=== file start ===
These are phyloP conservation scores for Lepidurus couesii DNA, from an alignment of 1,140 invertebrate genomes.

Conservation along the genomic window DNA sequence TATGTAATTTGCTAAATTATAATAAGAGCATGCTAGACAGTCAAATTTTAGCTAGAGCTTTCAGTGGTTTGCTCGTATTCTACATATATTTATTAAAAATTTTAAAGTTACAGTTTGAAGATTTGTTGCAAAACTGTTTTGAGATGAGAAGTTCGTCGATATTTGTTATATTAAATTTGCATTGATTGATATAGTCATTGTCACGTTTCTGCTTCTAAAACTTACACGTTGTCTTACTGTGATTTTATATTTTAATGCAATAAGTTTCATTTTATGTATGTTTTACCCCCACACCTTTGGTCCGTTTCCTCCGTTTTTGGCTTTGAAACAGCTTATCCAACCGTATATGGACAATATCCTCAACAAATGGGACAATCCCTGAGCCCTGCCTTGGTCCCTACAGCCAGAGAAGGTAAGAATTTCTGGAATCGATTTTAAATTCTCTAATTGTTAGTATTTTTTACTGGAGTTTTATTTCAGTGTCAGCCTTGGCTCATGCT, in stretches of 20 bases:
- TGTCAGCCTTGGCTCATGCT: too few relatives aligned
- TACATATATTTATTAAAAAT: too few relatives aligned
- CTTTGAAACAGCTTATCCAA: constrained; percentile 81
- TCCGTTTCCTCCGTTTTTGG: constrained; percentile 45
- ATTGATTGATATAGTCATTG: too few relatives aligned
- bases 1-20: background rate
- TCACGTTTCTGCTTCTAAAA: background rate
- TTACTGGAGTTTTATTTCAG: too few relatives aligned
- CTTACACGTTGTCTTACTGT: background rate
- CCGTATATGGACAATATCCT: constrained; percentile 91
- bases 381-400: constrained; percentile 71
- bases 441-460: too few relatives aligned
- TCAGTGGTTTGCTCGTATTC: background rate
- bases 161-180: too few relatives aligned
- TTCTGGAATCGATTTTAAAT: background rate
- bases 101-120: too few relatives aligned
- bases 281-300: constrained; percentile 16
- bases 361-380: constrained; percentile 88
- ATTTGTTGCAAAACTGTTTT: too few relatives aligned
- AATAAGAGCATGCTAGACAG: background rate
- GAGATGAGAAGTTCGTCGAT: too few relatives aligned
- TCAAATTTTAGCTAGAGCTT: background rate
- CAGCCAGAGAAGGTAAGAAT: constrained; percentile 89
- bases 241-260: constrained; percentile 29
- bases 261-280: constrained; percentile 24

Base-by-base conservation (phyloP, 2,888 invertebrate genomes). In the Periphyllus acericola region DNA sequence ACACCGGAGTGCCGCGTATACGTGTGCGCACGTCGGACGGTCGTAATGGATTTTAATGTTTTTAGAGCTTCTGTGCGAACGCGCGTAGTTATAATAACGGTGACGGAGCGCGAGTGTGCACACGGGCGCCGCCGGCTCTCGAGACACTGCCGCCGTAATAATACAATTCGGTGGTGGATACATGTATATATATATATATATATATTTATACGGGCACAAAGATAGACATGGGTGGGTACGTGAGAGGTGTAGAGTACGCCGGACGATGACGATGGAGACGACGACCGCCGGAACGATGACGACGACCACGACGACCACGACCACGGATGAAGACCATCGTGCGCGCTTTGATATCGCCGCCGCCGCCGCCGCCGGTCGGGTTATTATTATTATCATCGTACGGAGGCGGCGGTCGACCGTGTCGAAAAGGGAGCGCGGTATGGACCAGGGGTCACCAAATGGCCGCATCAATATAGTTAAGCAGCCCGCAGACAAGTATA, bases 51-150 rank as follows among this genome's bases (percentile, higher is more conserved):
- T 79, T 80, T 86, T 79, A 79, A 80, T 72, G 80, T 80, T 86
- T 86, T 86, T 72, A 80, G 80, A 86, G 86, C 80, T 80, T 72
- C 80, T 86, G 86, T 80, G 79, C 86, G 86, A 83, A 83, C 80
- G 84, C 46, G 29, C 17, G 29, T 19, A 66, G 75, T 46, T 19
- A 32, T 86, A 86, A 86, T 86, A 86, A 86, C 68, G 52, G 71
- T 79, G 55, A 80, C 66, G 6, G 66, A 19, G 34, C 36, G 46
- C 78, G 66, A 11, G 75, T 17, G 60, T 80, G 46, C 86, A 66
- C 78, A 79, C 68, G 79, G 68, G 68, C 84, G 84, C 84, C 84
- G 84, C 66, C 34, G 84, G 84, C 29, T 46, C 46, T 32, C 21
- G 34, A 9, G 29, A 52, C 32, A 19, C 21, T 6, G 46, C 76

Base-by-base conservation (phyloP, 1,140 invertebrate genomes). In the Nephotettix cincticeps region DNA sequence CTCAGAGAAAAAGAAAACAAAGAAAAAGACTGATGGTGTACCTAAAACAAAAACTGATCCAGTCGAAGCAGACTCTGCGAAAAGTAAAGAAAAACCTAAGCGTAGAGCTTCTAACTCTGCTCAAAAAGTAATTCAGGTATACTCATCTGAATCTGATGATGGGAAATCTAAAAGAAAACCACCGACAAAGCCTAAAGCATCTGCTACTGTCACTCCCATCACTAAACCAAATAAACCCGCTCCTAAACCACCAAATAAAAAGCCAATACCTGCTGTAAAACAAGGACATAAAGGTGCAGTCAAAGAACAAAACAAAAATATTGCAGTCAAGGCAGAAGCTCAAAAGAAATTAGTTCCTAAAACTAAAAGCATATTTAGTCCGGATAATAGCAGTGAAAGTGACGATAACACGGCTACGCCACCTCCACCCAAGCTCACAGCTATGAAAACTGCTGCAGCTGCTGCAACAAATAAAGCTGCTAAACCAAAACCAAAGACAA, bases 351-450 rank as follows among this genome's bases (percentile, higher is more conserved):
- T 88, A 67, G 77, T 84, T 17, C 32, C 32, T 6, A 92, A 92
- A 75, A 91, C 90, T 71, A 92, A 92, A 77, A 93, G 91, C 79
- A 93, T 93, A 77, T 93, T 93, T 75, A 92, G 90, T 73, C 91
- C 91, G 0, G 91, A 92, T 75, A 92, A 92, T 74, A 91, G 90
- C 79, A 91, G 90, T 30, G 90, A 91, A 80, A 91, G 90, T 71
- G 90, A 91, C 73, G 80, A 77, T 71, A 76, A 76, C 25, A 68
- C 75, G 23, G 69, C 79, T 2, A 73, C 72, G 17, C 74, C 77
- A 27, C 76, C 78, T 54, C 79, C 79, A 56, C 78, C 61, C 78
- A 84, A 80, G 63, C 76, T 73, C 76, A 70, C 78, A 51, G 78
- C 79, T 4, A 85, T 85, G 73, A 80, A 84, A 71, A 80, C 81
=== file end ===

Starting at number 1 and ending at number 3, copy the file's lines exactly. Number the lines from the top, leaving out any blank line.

These are phyloP conservation scores for Lepidurus couesii DNA, from an alignment of 1,140 invertebrate genomes.

Conservation along the genomic window DNA sequence TATGTAATTTGCTAAATTATAATAAGAGCATGCTAGACAGTCAAATTTTAGCTAGAGCTTTCAGTGGTTTGCTCGTATTCTACATATATTTATTAAAAATTTTAAAGTTACAGTTTGAAGATTTGTTGCAAAACTGTTTTGAGATGAGAAGTTCGTCGATATTTGTTATATTAAATTTGCATTGATTGATATAGTCATTGTCACGTTTCTGCTTCTAAAACTTACACGTTGTCTTACTGTGATTTTATATTTTAATGCAATAAGTTTCATTTTATGTATGTTTTACCCCCACACCTTTGGTCCGTTTCCTCCGTTTTTGGCTTTGAAACAGCTTATCCAACCGTATATGGACAATATCCTCAACAAATGGGACAATCCCTGAGCCCTGCCTTGGTCCCTACAGCCAGAGAAGGTAAGAATTTCTGGAATCGATTTTAAATTCTCTAATTGTTAGTATTTTTTACTGGAGTTTTATTTCAGTGTCAGCCTTGGCTCATGCT, in stretches of 20 bases:
- TGTCAGCCTTGGCTCATGCT: too few relatives aligned